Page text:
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Auditions at GMYS

Green Mountain Youth Symphony holds auditions multiple times throughout the school year. All musicians - new and returning - must audition for the Fall semester. Auditions determine which orchestra is most appropriate for each student's musical abilities for the following concert season.

  • Students who wish to perform with GMYS should be able to read music. (There may be room in Repertory Orchestra for those who have been playing by ear and are beginning to learn to read music.)

  • ​Wind and percussion players should have been playing their chosen instrument for at least one year.

  • ​Each musician should audition with a polished piece, a scale of their choosing, and will be expected to demonstrate their sight-reading skills.

  • ​​​Violin and viola players who wish to audition for advanced placement should prepare a three-octave scale with at least 2 sharps or flats.

  • Cellists and bassists auditioning for advanced orchestra placement should prepare a four-octave scale.

Audition Tips

First of all, be
“conversant” in your scales. Think of scales as a means to introduce yourself to the conductor. They need to be played with confidence, with a big, full tone, and played well in-tune. Don’t ever take scales for granted! Competence in scales gives one a foundation for being able to play music skillfully. Scales are the vehicles for conquering the technical demands of your music and for conquering sight-reading, which will be addressed later.
The next part of your audition is your solo. Are the conductors interested in technical solos? Yes, BUT not if MUSIC is sacrificed! We would prefer to hear something played with beauty and expression, with style and a lovely tone, and with excellent tuning, rather than a technical piece that sacrifices any of those qualities. Technique for technique’s sake is not music to us. Until you are playing expressively and in tune, lots of notes are not going to impress us. If you play fast and sloppy on your prepared piece, we must consider that your practice habits need improvement. Since musicians generally work on their solos over a long period of time, it is important to us that you display thorough preparation, especially given that GMYS orchestras rehearse only once a week, and there are only a few rehearsals before each concert. We must have confidence that you can prepare well.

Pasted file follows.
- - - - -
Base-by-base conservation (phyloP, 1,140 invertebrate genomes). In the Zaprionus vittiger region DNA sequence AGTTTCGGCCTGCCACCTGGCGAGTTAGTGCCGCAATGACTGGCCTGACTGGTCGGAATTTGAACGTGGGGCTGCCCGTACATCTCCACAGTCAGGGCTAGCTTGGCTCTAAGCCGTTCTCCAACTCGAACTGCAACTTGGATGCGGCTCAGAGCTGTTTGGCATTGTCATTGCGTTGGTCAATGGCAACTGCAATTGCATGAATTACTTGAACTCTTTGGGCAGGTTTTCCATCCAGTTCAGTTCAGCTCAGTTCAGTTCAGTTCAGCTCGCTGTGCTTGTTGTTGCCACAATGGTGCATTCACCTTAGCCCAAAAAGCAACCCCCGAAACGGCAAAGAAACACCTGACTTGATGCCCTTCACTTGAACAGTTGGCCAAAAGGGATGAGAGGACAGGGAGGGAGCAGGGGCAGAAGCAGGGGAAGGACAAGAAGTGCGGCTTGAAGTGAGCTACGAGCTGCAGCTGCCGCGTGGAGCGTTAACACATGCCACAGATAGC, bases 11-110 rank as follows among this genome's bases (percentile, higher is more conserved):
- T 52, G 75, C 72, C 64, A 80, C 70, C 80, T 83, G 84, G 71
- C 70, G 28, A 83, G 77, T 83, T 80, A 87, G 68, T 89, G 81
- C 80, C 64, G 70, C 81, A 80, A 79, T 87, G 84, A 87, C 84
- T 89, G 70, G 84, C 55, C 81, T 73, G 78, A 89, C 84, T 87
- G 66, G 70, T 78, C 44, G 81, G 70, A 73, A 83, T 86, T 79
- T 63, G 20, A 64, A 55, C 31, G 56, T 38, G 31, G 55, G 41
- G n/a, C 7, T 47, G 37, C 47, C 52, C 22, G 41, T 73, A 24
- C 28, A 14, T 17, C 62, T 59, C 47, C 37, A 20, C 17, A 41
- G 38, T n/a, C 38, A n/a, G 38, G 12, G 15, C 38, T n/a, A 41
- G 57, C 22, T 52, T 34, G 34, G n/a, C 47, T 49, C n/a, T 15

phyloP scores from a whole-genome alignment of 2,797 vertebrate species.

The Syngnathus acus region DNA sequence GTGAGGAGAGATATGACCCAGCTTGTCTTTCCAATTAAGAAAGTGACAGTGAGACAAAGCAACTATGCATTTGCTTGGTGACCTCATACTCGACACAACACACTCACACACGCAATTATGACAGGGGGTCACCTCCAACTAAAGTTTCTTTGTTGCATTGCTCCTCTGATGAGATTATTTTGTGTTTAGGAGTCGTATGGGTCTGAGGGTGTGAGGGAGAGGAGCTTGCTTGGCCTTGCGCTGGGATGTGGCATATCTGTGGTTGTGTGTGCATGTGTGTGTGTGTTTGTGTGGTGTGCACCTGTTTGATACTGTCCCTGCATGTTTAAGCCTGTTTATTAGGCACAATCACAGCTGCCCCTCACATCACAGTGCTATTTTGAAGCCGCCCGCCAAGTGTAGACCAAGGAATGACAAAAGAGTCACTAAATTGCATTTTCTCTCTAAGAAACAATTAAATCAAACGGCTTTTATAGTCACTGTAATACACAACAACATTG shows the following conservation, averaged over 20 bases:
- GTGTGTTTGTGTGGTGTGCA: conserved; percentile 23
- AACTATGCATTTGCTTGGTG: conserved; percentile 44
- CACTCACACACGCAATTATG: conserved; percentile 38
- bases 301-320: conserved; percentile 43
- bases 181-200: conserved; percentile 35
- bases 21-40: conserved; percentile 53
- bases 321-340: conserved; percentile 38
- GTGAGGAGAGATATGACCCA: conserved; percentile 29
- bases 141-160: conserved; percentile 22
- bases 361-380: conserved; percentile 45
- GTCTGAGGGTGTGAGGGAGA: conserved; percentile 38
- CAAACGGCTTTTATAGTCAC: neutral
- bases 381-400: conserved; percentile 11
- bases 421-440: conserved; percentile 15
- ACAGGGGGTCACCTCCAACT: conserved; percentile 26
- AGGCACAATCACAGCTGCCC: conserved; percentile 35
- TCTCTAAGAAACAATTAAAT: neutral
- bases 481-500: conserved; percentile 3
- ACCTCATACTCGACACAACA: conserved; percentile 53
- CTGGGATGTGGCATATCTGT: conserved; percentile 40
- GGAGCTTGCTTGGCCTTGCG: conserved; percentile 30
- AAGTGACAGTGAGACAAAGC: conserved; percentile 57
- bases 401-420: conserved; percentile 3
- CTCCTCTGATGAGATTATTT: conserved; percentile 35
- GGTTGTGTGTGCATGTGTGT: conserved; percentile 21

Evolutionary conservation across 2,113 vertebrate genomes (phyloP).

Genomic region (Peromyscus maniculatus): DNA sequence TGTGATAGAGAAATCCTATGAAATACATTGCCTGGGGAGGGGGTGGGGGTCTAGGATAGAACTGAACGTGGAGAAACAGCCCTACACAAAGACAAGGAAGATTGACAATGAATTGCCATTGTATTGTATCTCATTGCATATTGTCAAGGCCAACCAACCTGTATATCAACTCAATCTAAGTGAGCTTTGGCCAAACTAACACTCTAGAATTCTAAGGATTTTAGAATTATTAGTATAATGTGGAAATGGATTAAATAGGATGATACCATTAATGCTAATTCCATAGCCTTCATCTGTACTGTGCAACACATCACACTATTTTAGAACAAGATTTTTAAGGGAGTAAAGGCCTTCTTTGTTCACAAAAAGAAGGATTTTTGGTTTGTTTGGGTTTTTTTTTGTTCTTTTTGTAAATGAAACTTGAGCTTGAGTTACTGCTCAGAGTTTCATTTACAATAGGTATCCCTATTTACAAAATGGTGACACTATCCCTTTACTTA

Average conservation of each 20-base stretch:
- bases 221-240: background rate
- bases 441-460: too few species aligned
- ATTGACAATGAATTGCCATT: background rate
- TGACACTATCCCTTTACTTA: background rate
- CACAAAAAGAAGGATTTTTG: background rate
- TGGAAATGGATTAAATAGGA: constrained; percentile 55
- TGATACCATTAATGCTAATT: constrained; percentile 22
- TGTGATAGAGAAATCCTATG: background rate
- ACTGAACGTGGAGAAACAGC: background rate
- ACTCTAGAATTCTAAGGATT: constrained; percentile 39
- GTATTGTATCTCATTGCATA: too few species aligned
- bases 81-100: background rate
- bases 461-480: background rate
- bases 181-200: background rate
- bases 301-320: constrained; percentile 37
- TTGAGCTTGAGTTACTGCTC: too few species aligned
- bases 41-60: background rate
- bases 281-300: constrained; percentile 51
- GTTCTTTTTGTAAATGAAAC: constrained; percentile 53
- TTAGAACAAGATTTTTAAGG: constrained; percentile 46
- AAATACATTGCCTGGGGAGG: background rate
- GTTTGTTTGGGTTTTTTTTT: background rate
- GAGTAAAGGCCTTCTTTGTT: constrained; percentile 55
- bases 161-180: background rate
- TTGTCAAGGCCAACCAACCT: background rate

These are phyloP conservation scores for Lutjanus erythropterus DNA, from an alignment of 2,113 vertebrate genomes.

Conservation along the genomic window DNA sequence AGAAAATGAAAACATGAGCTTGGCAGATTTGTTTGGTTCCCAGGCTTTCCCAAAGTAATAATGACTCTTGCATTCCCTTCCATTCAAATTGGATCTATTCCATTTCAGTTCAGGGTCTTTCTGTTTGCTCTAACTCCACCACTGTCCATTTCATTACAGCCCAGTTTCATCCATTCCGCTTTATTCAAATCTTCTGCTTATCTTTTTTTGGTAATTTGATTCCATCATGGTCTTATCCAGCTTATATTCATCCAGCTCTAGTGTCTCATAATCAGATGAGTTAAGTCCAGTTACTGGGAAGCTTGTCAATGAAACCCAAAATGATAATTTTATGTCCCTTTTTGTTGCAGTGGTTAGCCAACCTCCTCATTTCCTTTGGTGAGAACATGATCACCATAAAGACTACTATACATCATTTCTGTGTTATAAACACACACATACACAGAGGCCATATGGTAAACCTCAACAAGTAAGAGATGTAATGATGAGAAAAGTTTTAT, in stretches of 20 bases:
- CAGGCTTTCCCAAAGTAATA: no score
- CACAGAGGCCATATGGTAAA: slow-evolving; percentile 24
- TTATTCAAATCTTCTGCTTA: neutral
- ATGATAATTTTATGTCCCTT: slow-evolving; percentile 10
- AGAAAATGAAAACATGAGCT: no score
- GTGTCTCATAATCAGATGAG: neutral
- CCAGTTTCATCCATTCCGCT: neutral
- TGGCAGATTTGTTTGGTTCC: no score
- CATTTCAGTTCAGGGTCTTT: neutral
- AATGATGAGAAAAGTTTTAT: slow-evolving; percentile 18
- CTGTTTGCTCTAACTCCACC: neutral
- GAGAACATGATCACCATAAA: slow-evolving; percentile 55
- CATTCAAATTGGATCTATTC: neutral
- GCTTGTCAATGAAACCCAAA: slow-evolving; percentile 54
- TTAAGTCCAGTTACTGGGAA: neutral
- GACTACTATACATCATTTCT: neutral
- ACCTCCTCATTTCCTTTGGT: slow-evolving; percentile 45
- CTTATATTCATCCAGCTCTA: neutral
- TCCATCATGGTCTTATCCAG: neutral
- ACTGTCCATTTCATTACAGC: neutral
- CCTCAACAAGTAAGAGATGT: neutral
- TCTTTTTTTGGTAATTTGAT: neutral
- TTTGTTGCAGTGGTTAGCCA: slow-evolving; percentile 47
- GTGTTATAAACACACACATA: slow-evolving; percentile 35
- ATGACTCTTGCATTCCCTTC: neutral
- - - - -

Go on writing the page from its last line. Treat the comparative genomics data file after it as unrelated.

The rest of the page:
Sight-reading! You might say, ugh! But its importance cannot be emphasized enough. The first two aspects of sight-reading that are important are: (1) recognition of the key of the piece (scale knowledge!) and (2) good reading of rhythms. Not only the correct execution of rhythms, but the proper counting of note values is essential. Our orchestras are large in size in order to emulate the symphony orchestra setting. Can you imagine a large group trying to play together without the fundamentals of good counting skills? One might say, “I can’t sight-read well, but I can take the music home and work it out.” Included in learning to play one’s instrument well are good sightreading skills, especially for the orchestra setting. Again, with so few rehearsals to prepare for concerts, it is essential that we sightread music well so we can start work right way. Time is of the essence. We do expect you to take your music home to work on details, but that does not change the importance of skillful sight-reading. Sight-reading skills are developed just as normal reading skills are developed. As in every learned skill, there is a process. You learn your ABC’s (scales) and you start by reading easy music. You read more and more to build your “musical vocabulary”. As you advance, you read with greater fluency and knowledge. To reach a high level of proficiency in sightreading one must have an advanced vocabulary (scale knowledge, key signature and rhythmic recognition), and one must have the ability to include expressive qualities. This would put the sight-reading of the advanced musician near a performance level. You can practice for sight-reading! Just do it! Start by reading something easy.
Be sure you:

  • observe your key signature

  • count carefully

  • watch for accidentals and rhythmic changes

  • observe your dynamics

  • play at a tempo where you feel you can get through the music without stopping (slower is better)

  • try your best to be expressive!

  • look up the words at the beginnings of your music (like andante, allegro, maestoso, giocoso, etc.) since they are clues about the speed and/or style of the music.

Include sight-reading in your daily practice so you can be fluent in your music reading!


Above all, be expressive. Think of your audition as an interview. Know that you will have competition. You want to appear confident and knowledgeable, and you want to convince the conductors that you are just the right person for their orchestra! First impressions are important. Preparation should be thorough. Prove yourself technically and above all, be expressive!

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